I live with my parents, in-laws and kid in a home specifically designed for multi-generational living

“You’re never too old to need a little help from mom and dad”

Bhavya Sajja
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(Photo courtesy of Bhavya Sajja)

As told to Mira Miller.

I moved to Calgary in 2018, a year after I married my husband, Alok Aetukuri, in India. He had been living in Canada since 2009, when he moved here to get his master’s degree. A few years after I joined him, in July of 2021, I gave birth to our daughter, Akshara.

My mom arrived that December from India to help out with the baby, and about a year later, we moved into our multigenerational home. We worked with Trico Homes, a company that routinely builds spacious multigenerational homes. It was important for us to have ample space for our families to stay with us because we always imagined living together. We also knew we wanted a bedroom and bathroom on the main floor so my mother-in-law wouldn’t have to climb stairs as often. We originally bought the house for about $500,000, but it’s worth about $580,000 thanks to our upgrades.

My brother moved in with us soon after we bought the place. He had been finishing his schooling in Canada and living with friends, and it was only natural for him to move in with us when he completed his studies. My father and my mother-in-law also came over from India to join us in October. Though the setup is still relatively new, I can honestly say it’s a dream come true.

Along with my mother-in-law’s area on the ground floor, there are three more bedrooms and two bathrooms upstairs. My husband, my daughter and I sleep in the primary bedroom, which has an ensuite bathroom, while my parents and my brother have the other two rooms, and share a bathroom. The house also has a second living room upstairs, so there’s plenty of room if anyone ever wants quiet or privacy. The house fits us all comfortably, and we get to be close to one another without feeling like we’re on top of each other.

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Our living situation allows us to spend plenty of quality time together as a family. We eat dinner together at the table every night, and we sit and chat in the living room during the evenings. My mother and mother-in-law usually update us on what’s going on with our extended families back home—who’s getting married, who’s going to university—or we reminisce about our childhood. We also like to watch movies together, whether it’s going to see a Marvel movie in theatres or watching thrillers and Indian movies at home. On the weekends, we’ll go to the mall or invite friends over, and when the weather is nice, we all go for walks.

I work in human resources as a talent acquisition specialist and my husband is an operations manager for a logistics company. We also both work as realtors on the side. We have busy careers, and trying to juggle chores and childcare on top of that was challenging. But since our families moved in, there’s less for us to worry about. Our mothers do all the cooking, and they don’t let us help out no matter how many times we offer. We wake up each day with fresh coffee already brewed and breakfast ready for us. When we come home from work, dinner is already on the table. My husband and I usually insist on at least doing the dishes, though that’s nothing compared to the amount of housework we’d have to do if we were on our own.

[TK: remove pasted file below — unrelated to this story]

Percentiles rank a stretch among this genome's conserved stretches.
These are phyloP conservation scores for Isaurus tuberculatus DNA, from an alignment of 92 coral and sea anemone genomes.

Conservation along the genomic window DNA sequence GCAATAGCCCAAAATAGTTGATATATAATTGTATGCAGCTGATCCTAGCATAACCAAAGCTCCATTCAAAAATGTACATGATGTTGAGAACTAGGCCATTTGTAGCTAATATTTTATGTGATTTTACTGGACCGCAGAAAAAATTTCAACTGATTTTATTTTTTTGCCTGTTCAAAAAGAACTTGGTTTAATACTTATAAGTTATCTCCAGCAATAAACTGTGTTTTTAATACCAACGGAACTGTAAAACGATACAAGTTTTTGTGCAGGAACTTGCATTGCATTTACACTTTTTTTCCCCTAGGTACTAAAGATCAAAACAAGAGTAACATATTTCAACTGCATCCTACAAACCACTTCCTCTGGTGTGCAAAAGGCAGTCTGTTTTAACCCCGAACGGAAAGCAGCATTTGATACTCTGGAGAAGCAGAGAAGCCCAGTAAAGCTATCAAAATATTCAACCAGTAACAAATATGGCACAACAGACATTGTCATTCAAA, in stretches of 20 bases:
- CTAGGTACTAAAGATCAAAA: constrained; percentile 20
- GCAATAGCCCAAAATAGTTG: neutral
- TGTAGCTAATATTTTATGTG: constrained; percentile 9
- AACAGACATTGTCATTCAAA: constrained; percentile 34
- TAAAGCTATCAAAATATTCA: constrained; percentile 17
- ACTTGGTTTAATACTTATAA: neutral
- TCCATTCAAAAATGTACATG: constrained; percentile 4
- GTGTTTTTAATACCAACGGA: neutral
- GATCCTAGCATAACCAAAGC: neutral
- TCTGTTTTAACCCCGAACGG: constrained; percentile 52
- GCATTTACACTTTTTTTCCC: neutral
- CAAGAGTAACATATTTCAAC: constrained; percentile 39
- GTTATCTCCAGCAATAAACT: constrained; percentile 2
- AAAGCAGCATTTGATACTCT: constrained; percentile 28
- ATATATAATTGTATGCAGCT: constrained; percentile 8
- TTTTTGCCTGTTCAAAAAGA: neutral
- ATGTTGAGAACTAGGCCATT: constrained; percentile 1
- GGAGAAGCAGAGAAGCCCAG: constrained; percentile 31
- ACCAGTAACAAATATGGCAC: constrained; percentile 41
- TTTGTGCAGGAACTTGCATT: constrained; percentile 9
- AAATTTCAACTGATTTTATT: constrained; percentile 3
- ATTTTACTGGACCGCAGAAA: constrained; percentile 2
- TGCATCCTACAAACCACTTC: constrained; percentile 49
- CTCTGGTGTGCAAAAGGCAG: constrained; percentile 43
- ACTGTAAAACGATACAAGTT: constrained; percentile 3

During the week, our mothers take care of our daughter when she’s not at daycare, and watch soap operas together, which they really enjoy. They used to talk on the phone every now and then when they lived in India, but they’ve become much better friends since moving in together.

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Because our parents are living with us to help out with our daughter and they still have homes back in India to which they’ll eventually return, we wouldn’t take money from them. My husband and I are fortunate enough to be able to cover all our expenses here in Canada, and our families do the same for us when we visit them back in India. Our setup isn’t about saving money—it’s so we can be together and support each other.

It’s hard to express the calmness and mental ease that comes from knowing my daughter is always cared for. Instead of only having her needs met by two busy, working parents, she’s surrounded by constant love and attention. I never have to worry about whether I’ll have the time or energy to play with her. I’m also grateful that she’s learning about her Indian culture from her grandparents, and she’ll hopefully be able to speak Telugu when she eventually visits India. The close bond she’s forming with both sets of grandparents is invaluable.

Living together also means my husband and I don’t have to worry about our parents’ health. They’re only in their 50s and 60s, and they’re still relatively healthy and independent. But when they’re home in India, we worry about whether they’re taking their medications, and if they get sick, we can’t just pop over to check on them.

My mental health is better than it has been in years, especially because my mom and mother-in-law are always around to provide advice when I’m struggling with something. I’m still new to the whole parenting thing, and they’re always willing to give me advice about how to be a better parent or to better manage my time. Deep down, I wish things could stay this way forever.

Setups like ours are very common back in India, where there isn’t a push for young people to leave home. Culturally, we believe families are meant to lean on each other throughout life, and we know you’re never too old to need a little help from mom and dad.